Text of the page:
British Accents!

10:25 PM Pathon Pilus 2 Comments I come!...muahaha...happy blogging yaww!
this time im onna use English..

now I wanna talk about Accents! what is Accents?
if u dont know it...try to use ur mind...ang go for it to know that word!
hehe...juz wanna make you[yg x tau la] know something if u dont..

ok...actually I juz really wanna talk like Emma Watson...she talk fast...her accents is perfect!of course she is...she is Britty!

Accents are peculiar to England,Scotlan and others are different actually..

Here I wanna share some tips to u for da accents!
I have read it in wikihow...just type it "how to talk with british accents"..tat all...

here it is the tips...

1-Understand that in most British accents speakers don't roll their R is(except those from the West Country, Scotland, Northumbria, Northern Ireland, and parts of Lancashire), but not all British accents are the same, ie: a Scottish accent varies greatly from an English accent.

2-Don't attempt to learn more than one accent at a time. Since Estuary English sounds very different to a "Geordie" accent, you'll get confused very easily.

3-Please pay attention to the tones and emphasis used throughout spoken sentences by the British. Do sentences generally end on a higher note, the same, or lower? How much variation is there in tone throughout a typical sentence? There is a huge variation between regions with tonality. British speech, especially RP, usually varies much less within a sentence than American English, and the general tendency is to go down slightly towards the end of a phrase.

4-Pronounce U in stupid and in duty with the ew sound. Avoid the oo as in an American accent; thus it is pronounced stewpid, not stoopid, etc. In the standard English accent, theA (for example, in father) is pronounced at the back of the mouth with an open throat - it sounds like "Arh". This is the case in pretty much all British accents, but it's exaggerated in RP. In southern England and in RP, words such as "bath", "path", "glass", "grass" also use this vowel. However, in other parts of Britain "bath", "path", etc. sound like "ah".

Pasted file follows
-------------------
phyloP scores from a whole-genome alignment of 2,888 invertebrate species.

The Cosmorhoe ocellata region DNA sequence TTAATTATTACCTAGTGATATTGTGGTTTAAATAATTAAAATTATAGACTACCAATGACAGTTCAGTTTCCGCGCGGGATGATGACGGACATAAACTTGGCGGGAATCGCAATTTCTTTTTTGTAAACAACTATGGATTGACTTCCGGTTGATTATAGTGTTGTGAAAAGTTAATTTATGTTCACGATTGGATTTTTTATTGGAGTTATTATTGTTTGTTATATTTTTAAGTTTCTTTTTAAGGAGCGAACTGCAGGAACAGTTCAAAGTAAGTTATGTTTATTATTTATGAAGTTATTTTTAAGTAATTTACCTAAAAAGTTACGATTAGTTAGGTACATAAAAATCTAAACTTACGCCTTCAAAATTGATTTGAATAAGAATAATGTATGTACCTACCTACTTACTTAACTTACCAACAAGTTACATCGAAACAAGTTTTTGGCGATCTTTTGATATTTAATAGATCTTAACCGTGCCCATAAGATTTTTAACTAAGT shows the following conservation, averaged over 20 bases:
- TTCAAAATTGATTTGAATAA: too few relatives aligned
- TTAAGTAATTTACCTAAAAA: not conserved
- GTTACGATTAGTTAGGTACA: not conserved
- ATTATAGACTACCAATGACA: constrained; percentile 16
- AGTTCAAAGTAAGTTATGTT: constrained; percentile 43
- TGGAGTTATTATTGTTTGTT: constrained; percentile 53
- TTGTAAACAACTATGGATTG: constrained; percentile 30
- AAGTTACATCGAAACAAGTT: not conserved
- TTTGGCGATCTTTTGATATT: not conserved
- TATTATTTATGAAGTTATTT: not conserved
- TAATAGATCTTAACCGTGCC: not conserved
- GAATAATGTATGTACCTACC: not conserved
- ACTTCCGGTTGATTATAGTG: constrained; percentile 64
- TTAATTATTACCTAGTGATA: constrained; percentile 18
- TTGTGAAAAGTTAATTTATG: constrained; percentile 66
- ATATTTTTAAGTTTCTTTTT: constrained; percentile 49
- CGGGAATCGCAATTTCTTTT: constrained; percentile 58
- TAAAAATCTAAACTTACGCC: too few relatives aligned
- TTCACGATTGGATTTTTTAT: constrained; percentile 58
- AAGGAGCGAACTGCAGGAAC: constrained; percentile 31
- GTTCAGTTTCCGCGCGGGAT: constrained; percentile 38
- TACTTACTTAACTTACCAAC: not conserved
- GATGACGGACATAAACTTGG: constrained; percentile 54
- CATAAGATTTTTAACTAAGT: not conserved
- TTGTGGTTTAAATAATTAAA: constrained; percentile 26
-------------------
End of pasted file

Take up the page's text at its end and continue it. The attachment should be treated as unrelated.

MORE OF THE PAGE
5-Get a British person to say well known sentences: "How now brown cow" and "The rain in Spain stays mainly on the plain" and pay close attention. Rounded mouth vowels in words such as "about" in London, are usually flattened in Northern Ireland.

6-Notice that two or more vowels together may prompt an extra syllable. For example, the word "road" would usually be pronounced rohd, but in Wales and with some people in Northern Ireland it might be pronounced ro.ord.

7-Enunciate on heavy consonant words. Pronounce that T in "duty" as T: not as the American D as doody so that duty is pronounced dewty or a softer jooty. Pronounce the suffix -ing with the G. This way it sounds like -ing rather than -een. But sometimes it is shortened to in as in lookin.
  • The words human being are pronounced hewman being or yooman been in certain areas, though it could be pronounced hewman bee-in.

8-Drop the Ts. With some accents, Ts aren't pronounced at all, especially in words with twoTs grouped together. So battle might be pronounced Ba-ill, catching the air behind the back of the tongue at the end of the first syllable before expelling it on pronunciation of the second syllable. This is known as the glottal stop.
  • People with Estuary English, RP, Scottish, Irish and Welsh accents do consider it lazy and rude to drop the Ts, and this feature doesn't exist, but in almost all accents it's accepted to do it in the middle of words in casual contexts and almost universal to put a glottal stop at the end of a word.)
  • Addition from an American theatre specialist: Americans do glottal stops all the time,"bu-on" for button, "mou--ian" for mountain). However, it is considered by Brits that people with chav or Cockney accents do glottal stops.

9-Observe that H is always pronounced. The "H" is pronounced in the word "herb," in contrast to American erb.

10-Realize that some words require the ee sound to be pronounced as in the wordbeen. In an American accent, this is often pronounced bin. In an English accent, been is the more common pronunciation, but "bin" is sometimes heard in casual speech where the word isn't
particularly stressed.

Credits to WIKIHOW!

And 1 more thing here....if u want to do well...just talk with ur friends every single day!

I will do it ang Im doing it...what bout you...

Im sorry if u dont understood..practice make perfect!and im sorry too because this post was in full English but not too perfect...

Have fun yaww!



lyndaz said...

Credits to WIKIHOW! wonder laa..

the truth at least